Climate and Geography

Climate: Tropical monsoon; northeast monsoon (December to March);

southwest monsoon (June to October)

Natural hazards : Occasional cyclones and tornadoes

Set like a jewel between the latitiudes of 6 and 10 degrees north and the eastern longitudes of 79 and 81 degrees, this pear-shaped island was often described by early visitors arriving by sea, as being a narrow streak with a thick middle area. A chain of tiny islets and sandbars called Adam’s Bridge separates Sri Lanka from the subcontinent of India across the Palk Straits. From its southernmost point in its equatorial setting, the next neighbours are penguins, for there is nothing but ocean until the landfall of Antarctica. This convenient position along the ancient seafaring routes in the Indian Ocean, proved to be the initial bend along the twisted road to Sri Lanka’s destiny.

Because of its equatorial setting, Sri Lanka’s climate is generally hot and humid. The average annual temperature in the lowlands is 32.2 C (approximately 90 F). Elevation lowers the temperature, giving an average annual temperature of 21.1 C ( 70 F). Humidity decreases in these hilly areas and in the much hotter dry zones in the north and east of the island.

The island’s weather is dominated by its two monsoons, which cause wide seasonal and regional variations. The central massif of mountains catches two monsoons from two different directions and times. The south west monsoon season sets in from May to June and continues through to November. The south west wet zone receives some rainfall throughout the year but peaks occur in May to June and October to November, when extremely heavy rainfall occurs. The north east of the island gets its share of about 40 inches of rain from the beginning of November until January.

Sri Lanka is never out of season thanks to this neat arrangement between mountains, winds and oceans. The island’s proximity to the equator also means that there is hardly any twilight. Spectacular sunsets are daily phenomena but are so brief that it’s best to order your second sundowner with the first, before it no longer qualifies for its name. Roll handy which you can buy at any super market or general store.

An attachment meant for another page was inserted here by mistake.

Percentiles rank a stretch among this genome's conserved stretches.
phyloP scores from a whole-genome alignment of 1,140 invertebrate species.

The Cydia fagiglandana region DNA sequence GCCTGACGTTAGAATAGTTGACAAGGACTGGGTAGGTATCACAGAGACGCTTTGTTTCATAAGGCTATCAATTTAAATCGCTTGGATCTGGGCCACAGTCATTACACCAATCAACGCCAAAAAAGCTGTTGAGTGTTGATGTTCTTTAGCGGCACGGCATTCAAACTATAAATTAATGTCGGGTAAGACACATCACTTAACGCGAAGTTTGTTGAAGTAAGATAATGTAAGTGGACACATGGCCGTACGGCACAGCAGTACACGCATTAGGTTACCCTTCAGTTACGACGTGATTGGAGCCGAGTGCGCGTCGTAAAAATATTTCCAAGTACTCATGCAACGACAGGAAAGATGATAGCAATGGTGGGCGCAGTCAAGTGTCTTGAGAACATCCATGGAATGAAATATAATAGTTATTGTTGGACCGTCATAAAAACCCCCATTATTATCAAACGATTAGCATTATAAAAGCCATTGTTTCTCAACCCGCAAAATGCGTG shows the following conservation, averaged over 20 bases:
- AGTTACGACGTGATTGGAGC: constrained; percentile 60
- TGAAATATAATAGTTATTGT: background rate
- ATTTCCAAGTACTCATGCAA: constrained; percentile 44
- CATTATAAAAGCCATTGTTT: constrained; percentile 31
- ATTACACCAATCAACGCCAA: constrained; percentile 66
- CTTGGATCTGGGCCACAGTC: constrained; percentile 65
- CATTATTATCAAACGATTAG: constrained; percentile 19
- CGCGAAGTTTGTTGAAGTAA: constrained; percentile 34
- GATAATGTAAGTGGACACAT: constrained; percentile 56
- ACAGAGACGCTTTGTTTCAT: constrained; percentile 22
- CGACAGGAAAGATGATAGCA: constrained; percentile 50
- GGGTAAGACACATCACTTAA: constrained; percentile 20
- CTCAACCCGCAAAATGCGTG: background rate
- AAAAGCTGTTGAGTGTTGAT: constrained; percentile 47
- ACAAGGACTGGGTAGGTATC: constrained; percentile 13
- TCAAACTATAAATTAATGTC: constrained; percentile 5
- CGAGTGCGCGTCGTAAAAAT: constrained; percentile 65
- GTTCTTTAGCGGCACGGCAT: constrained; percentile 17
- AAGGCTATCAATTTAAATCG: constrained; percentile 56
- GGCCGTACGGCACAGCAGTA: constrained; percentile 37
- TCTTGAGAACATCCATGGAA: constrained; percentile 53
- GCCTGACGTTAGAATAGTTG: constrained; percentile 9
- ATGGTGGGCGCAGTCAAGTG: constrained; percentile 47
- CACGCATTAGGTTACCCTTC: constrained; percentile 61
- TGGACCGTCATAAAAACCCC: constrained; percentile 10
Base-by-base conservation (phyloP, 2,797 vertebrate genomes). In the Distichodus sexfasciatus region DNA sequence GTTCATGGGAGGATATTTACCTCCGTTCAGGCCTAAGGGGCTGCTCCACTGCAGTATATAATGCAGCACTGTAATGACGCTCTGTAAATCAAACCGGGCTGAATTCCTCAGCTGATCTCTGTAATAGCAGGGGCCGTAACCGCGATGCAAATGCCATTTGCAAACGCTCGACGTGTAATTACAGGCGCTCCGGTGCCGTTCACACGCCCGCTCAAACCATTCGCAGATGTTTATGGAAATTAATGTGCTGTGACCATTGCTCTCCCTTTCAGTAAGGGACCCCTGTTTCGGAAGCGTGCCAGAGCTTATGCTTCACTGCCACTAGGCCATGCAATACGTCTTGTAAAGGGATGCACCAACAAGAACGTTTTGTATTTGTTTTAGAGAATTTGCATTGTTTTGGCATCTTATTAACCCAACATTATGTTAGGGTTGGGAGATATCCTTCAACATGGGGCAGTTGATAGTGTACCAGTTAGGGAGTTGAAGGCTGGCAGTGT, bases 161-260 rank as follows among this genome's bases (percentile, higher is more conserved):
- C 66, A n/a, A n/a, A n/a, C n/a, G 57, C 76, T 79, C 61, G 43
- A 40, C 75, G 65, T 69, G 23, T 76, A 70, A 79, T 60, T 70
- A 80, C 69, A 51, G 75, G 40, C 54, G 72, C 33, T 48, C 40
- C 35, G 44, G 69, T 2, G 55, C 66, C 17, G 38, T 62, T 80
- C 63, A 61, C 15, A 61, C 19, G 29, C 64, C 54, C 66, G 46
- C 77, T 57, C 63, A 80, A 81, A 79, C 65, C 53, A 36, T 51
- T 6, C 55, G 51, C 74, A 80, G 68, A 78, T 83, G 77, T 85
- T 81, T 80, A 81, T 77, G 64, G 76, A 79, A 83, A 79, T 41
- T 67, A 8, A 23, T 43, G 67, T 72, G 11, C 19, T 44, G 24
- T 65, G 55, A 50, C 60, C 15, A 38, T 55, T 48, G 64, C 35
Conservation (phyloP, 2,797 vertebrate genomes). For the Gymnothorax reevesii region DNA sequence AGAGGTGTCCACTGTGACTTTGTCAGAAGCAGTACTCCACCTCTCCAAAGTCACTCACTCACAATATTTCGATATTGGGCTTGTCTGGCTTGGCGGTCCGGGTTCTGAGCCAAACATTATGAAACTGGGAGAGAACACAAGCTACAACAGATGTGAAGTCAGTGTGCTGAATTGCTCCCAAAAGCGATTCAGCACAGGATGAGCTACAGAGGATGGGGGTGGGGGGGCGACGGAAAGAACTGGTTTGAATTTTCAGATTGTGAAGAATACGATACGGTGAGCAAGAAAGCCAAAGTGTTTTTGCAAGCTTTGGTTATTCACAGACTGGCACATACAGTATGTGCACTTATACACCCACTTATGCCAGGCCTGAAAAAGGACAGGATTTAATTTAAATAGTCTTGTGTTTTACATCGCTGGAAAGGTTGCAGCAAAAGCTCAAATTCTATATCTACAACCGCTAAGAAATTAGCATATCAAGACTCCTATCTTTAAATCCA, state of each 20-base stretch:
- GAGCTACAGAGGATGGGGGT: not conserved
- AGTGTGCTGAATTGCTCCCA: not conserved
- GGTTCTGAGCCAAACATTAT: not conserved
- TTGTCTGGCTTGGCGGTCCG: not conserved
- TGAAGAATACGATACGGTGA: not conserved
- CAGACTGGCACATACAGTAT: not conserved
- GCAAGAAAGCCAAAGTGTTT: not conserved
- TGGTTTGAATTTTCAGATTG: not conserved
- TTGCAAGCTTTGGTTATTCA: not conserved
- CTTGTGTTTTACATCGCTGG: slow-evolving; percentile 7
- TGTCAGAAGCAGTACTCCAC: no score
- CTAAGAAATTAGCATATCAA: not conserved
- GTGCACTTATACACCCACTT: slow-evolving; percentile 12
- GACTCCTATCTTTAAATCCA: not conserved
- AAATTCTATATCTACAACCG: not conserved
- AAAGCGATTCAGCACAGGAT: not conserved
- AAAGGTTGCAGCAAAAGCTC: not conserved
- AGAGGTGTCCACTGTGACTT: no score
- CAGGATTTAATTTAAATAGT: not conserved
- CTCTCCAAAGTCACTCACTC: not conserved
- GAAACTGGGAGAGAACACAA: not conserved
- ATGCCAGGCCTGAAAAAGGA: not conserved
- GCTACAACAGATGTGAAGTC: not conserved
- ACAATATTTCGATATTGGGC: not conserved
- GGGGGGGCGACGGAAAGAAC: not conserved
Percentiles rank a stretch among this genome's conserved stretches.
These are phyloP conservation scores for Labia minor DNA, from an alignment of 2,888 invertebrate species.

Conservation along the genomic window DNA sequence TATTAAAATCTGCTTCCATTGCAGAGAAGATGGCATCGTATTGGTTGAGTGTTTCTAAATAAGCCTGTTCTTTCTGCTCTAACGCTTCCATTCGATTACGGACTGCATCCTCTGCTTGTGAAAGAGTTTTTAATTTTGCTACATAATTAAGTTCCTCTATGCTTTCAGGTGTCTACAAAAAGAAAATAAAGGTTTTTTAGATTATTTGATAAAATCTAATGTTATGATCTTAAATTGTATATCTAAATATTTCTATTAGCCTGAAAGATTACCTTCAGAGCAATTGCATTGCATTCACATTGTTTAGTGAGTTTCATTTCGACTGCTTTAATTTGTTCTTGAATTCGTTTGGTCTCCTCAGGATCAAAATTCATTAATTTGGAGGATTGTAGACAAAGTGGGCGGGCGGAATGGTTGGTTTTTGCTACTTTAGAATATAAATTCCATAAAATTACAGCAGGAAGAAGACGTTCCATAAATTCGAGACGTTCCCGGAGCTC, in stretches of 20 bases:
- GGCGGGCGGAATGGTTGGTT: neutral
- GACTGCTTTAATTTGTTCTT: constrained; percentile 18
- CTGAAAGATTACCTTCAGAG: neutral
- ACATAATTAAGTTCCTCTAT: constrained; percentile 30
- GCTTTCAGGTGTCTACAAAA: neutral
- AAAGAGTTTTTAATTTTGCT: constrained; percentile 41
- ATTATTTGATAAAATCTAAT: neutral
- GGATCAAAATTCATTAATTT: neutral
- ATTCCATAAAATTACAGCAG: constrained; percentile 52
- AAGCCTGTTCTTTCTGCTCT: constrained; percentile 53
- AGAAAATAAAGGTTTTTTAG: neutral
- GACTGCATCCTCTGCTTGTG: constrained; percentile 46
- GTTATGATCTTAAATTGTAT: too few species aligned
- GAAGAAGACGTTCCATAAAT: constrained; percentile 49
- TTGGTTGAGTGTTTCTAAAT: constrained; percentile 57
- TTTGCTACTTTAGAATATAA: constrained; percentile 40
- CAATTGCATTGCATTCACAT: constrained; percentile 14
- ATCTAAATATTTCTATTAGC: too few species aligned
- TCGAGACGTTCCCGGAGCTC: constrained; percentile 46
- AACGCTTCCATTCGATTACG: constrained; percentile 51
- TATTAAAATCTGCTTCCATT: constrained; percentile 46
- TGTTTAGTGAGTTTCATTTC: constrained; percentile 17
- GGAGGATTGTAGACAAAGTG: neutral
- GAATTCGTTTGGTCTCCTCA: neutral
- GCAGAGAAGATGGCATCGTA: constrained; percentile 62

The island’s greatest length is 353 km running north-south and is only 183 km at its widest along an east-west line just south of the centre. Within its area of 66,000 km2 is a remarkable variety of landforms, vegetation and wildlife. There are wide plains with high mountains, gentle slopes and steep precipices. Golden sandy beaches stretch for 1400 km encircling scrubland, semi-desert, grassland and hills covered in thick jungle.

The most important factors in creating this wonderful diversity have been climate, rock type and geological structure. There are three distinct erosion levels. The lowest, gently rises to a generally flat plain like the wide brim of a hat. This rises by a steep steppe of more than 300m to the second plain of the south central hill country. This middle peneplain has a maximum elevation of about 833m. From the centre of this rises another steep steppe of 1000 – 1300m to the highest mountain ranges. The island’s longest rivers, feeding much of the country, spring from these peaks.

Location    : Southern Asia, island in the Indian Ocean, south of India
Map references    : Asia
Land Area    : 62,705    sq. kms
Inland Water    : 2,905    sq. kms
Total Area    : 65,610    sq. kms
Coastline    : 1,340 km
Terrain    : Mostly low, flat to rolling plain; mountains in south-central interior
Capital    : Sri Jayawardenapura
Commercial Capital    : Colombo
Population    : 18.3    million
Population density    : 292    per sq. km
Population proj. 2001    : 19    million
Population growth    : 1.2%

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